Stimuli-Responsive Materials Derived from Cellulose Nanofibrils : Synthesis, characterization, and performance evaluation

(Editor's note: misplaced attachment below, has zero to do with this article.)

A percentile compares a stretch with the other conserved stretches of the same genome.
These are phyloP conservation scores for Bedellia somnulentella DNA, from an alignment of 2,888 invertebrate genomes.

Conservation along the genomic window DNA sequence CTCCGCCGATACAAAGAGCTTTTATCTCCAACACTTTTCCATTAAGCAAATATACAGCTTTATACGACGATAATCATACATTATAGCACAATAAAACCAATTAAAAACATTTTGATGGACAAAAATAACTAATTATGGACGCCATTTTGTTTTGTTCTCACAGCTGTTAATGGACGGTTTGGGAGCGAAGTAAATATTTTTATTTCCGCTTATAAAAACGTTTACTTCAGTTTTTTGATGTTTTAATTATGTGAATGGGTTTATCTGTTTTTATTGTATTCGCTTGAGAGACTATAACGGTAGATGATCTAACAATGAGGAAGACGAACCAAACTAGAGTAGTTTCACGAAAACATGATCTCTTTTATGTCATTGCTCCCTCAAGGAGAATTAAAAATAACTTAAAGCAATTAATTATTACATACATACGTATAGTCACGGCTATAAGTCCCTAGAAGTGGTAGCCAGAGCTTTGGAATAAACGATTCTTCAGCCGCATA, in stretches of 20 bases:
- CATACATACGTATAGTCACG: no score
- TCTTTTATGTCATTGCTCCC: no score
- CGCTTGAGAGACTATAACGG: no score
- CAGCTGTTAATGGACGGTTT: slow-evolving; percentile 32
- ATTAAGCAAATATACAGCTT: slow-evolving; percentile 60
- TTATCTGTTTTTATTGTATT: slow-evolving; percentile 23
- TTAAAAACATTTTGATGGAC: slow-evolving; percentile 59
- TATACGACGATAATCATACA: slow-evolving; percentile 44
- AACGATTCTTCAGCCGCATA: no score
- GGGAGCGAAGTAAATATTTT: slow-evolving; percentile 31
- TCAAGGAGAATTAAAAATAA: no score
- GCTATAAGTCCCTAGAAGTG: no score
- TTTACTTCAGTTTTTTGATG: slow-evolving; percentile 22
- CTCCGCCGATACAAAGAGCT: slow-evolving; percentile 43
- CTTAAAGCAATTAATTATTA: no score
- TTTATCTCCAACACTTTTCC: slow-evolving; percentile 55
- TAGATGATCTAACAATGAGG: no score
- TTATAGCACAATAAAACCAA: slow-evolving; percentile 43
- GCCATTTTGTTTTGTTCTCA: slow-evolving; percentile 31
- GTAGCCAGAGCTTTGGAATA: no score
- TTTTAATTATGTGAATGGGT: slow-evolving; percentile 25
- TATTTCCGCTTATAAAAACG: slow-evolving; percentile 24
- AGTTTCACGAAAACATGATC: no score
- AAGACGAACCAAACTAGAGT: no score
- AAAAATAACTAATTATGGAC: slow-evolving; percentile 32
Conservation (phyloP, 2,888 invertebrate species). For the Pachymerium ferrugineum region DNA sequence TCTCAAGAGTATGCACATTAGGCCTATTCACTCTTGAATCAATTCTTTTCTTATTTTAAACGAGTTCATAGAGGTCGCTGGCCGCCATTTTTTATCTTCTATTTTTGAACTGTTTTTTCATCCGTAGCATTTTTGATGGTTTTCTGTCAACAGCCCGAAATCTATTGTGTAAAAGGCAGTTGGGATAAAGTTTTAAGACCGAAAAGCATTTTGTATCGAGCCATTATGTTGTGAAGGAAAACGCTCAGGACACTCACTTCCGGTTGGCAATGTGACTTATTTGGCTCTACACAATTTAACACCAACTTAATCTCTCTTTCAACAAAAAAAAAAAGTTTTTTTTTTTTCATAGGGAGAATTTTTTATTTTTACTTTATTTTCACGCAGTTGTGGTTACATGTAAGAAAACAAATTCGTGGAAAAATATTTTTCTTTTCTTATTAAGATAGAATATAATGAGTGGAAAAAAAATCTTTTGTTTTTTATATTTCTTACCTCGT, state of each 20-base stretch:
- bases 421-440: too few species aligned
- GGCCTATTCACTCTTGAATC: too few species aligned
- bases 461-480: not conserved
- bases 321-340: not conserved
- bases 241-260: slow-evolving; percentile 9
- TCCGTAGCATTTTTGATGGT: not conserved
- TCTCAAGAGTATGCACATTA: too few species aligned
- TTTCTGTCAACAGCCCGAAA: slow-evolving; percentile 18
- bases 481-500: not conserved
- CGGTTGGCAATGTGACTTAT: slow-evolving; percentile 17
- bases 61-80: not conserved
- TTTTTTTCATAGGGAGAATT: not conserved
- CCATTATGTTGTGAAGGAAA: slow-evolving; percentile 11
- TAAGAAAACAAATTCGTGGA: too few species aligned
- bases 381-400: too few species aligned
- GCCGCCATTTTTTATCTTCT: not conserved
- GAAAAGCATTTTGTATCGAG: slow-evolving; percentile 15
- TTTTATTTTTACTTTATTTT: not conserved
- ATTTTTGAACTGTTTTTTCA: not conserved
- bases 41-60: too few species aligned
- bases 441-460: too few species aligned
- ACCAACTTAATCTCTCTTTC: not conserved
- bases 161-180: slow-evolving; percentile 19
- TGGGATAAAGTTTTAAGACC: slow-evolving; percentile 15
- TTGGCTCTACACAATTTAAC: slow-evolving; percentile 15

Sammanfattning: This thesis presents a comprehensive study on stimuli-responsive materials derived from cellulose nanofibrils (CNFs), focusing on their synthesis, characterization, and performance evaluation in various applications. Renowned for their biodegradability, renewability, and robust mechanical properties, CNFs are explored in three primary contexts: moisture-responsive actuators, voltage-responsive actuators, and CO2-responsive sensors.The unique properties of CNFs, such as high tensile strength and surface area, are leveraged to achieve effective motion in response to moisture exposure. Specifically, CNFs are utilized to create bilayer, torsional, and tensile actuators. These actuators exhibit controllable and dynamic responses, making them suitable for applications in soft robotics and wearable technology.In the realm of voltage-responsive actuators, this study investigates the impact of various electrolytes and counteranions on positively charged CNFs. It uncovers the critical role of electrolyte choice, ion migration and the plasticization effect within the CNFs matrix, resulting in volumetric expansion, which is pivotal to the actuation mechanism. These insights pave the way for CNFs applications requiring precise control of motion and flexibility in shape, such as in soft robotics.The third area of application involves the development of a capacitive CO2 sensor using CNFs-based foams functionalized with primary amines to enhance CO2 capture through chemisorption. This functionalization turns the CNFs-based foam into an efficient dielectric layer (DE) for sensor applications. The addition of 1,8-diazabicyclo[5.4.0]undec-7-ene (DBU) to the DE further expands the scope of sensor's capacitance change in response to CO2 exposure, underscoring its potential in environmental monitoring and CO2 detection.Overall, this thesis emphasizes the versatility and adaptability of CNFs as a sustainable biomaterial for developing stimuli-responsive devices. The insights gained from studying CNFs in these varied applications contribute significantly to materials science and open new avenues for research in sustainable, bio-based materials.